You either love ’em or you hate ’em. Those pesky resolutions that everyone makes and talks about for at least 3 weeks: the week before New Year’s Eve and 2 weeks post New Year’s Day. By the third week in January, motivation is often fading and resolve starts to dwindle. Before the end of the first month, many have packed up their resolutions along with the holiday decorations. And, by February, a pre-resolution routine has resumed.
Resolutions get a lot of hype this time of year. January 1 offers an obvious starting point to step off in a new direction. I think it’s the draw of the blank slate that comes with a new calendar. No one ever talks about resolutions in July, and who’s ever heard of “Labor Day Resolutions”? Looking ahead to a new year is like gazing across a field of fresh fallen snow; it appears clean and pure, flush with opportunity to pick a new path and start anew. Like many, I had often set New Year’s resolutions, only to break them a couple of months down the road. Sometimes, I’d lose motivation. Sometimes, I’d lose focus. Sometimes, I just plain out forgot that I had resolved to __________. And always, I mentally beat myself up for “breaking a resolution.” It was an unhealthy cycle. Many years ago, I tried a little experiment with myself; I didn’t set a single resolution when the new year came. I thought, “This is ridiculous. You are a goal setter and you know that to achieve goals requires discipline and routine. Set goals, not resolutions, then set your routine.”
It worked. I’ve not set, nor broken, a single “resolution” in over 15 years. However, I have set and met a lot of goals. Each January, I look at the big picture and ask myself “Where do I want to be and what do I want to change/have/have done one year from today?” This may or may not be done by January 1. Sometimes, I spend the first week, or two, of January refining my goals for the year ahead. I then break my “big goals” down into monthly goals, and incorporate those goals into my daily routine. It’s not about the resolutions, it’s about the routine. That’s where success is found.
In thinking about this post, I “Googled” the “Top 10 Resolutions for 2012.” Not surprisingly, there was a plethora of lists that came up, from resolutions for foodies to resolutions for auto-junkies to those for the NBA. I found lists on personal blog sites, commercial blog sites, and even mainstream media sites. Sprinkled in between were the lists of what I call the “generic (popular) resolutions”; those that all of us could choose at least one from the list as our own. Among the most popular were:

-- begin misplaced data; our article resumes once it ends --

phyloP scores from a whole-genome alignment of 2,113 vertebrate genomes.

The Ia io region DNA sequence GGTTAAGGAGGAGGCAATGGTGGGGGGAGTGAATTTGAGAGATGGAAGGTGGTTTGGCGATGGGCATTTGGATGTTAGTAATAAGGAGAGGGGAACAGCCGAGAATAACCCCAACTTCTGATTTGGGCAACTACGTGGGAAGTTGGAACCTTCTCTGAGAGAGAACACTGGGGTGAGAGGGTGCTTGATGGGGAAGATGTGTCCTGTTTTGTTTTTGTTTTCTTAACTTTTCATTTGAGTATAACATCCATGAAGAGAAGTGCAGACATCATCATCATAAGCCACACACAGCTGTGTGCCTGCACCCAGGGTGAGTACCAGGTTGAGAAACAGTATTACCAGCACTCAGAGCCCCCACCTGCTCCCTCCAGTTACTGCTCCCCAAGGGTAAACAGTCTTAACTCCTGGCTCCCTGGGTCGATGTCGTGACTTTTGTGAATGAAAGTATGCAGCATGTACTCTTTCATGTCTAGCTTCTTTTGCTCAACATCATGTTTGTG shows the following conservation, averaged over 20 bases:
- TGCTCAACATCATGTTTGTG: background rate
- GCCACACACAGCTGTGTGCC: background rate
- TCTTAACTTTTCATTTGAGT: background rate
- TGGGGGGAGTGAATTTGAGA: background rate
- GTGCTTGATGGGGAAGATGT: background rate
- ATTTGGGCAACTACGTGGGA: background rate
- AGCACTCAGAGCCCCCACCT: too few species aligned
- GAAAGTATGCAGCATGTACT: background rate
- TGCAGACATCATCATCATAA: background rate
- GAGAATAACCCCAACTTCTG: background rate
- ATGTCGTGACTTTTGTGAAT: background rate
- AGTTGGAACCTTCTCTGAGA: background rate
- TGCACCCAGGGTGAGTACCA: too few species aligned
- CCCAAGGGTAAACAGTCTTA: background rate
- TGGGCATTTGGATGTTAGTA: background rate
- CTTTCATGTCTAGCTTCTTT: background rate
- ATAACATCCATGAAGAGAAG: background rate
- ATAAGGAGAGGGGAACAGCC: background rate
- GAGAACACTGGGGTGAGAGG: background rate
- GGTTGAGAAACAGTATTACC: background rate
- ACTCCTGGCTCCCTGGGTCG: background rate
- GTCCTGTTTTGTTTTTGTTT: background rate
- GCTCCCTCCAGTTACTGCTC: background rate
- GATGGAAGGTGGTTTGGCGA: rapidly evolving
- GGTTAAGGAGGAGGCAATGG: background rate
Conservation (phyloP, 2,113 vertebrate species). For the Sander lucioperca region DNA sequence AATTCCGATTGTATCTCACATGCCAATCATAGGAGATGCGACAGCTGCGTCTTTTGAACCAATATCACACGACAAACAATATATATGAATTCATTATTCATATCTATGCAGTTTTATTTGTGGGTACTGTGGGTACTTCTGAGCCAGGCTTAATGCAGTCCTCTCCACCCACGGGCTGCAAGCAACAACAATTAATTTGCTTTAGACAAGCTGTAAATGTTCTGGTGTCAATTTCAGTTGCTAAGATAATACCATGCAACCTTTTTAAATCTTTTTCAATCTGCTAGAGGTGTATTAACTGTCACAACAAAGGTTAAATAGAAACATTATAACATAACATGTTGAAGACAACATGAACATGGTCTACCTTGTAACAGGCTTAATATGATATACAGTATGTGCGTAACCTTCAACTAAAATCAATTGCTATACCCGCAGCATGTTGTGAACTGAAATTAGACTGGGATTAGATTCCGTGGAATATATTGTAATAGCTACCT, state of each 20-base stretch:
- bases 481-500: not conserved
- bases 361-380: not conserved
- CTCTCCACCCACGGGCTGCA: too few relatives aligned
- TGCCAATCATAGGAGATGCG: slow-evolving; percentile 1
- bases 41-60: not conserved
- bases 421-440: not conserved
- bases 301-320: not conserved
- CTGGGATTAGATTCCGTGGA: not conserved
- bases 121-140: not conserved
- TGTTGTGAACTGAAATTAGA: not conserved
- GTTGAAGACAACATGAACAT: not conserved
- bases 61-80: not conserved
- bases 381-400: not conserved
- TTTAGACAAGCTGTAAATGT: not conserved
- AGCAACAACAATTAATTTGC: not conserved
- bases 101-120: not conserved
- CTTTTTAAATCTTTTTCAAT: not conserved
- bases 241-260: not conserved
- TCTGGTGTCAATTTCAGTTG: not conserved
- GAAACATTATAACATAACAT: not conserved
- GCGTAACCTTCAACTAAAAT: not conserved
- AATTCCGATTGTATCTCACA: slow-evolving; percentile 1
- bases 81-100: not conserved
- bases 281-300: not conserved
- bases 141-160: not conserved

- Quit Smoking
- Lose weight
- Save money
- Reduce debt
- Spend more time with the people I love
- Take a vacation
- Eat healthier
- Stop/reduce alcohol
- Manage stress
- Get a better job
- Go back to school
The above list includes fabulous intentions, but as the old proverb states, “the road to hell is paved with good intentions.” In other words, nothing happens without a plan and simply wanting something will not make it so. Resolutions offer a good place to start, but that’s all they are is a starting point. It’s the daily routine, the “baby steps”, that bring about change and help us meet our goals. We may resolve to quit smoking, or lose weight, or save money, but these things don’t just magically happen because we’ve uttered the words “I resolve to _________ this year.” Without a plan, our resolutions can never get off the ground to become reality. This is where most people get stuck.
Setting goals or resolutions is the easy part. We tell anyone who’ll listen what we do or don’t want in the new year, but we rarely tell them how we plan to get there. Figuring out “the how” is often the bigger challenge. How do you quit smoking after 20 years or lose 50 pounds when you’ve tried everything? The first step is to go inside. Begin by asking yourself, “How bad do I really want this, and why?” Answer honestly. If you don’t really care about your weight, or quitting smoking, or saving money, or you’re doing it because someone else has said you should, it’s likely not going to happen regardless of how many people you announce your resolution to.
The next step is to establish a plan and begin a new routine. Be open to using outside resources. This website offers useful links for some of the most common resolutions. Additionally, I’ve used many books over the years to learn effective goal setting. My favorite is still The 7 Habits of Highly Effective People by Stephen Covey. There are many other books and websites that are available, and I regularly search out new books and websites that support me in my goal setting/achieving efforts. I encourage you to do the same.
Now’s the time to share. After you have looked inside and set a plan, share your goals with others as your are comfortable. Write your goals out and post them so you see them often. Studies have shown accountability aids success.
I’ve long told my children that dreams are merely goals with the planning behind them. Resolutions are no different. Like so many others, last week I began listing out my goals for 2012. This week, I’ll be “road-mapping” my plan; setting out my monthly goals and breaking them down into daily routines, my “baby steps”, so that come December 31, 2012, I can look back on my year and know that, even if I don’t meet every goal I set, I took steps in the right direction. Accomplishing goals always begins and ends with a single step, but no one else can take that step for me, or you. As the old song goes, “Put one foot in front of the other, and soon you’ll be walking out the door” and now’s the time to start walking….
What goals to you resolve to meet this year? And, are you ready to take the first step?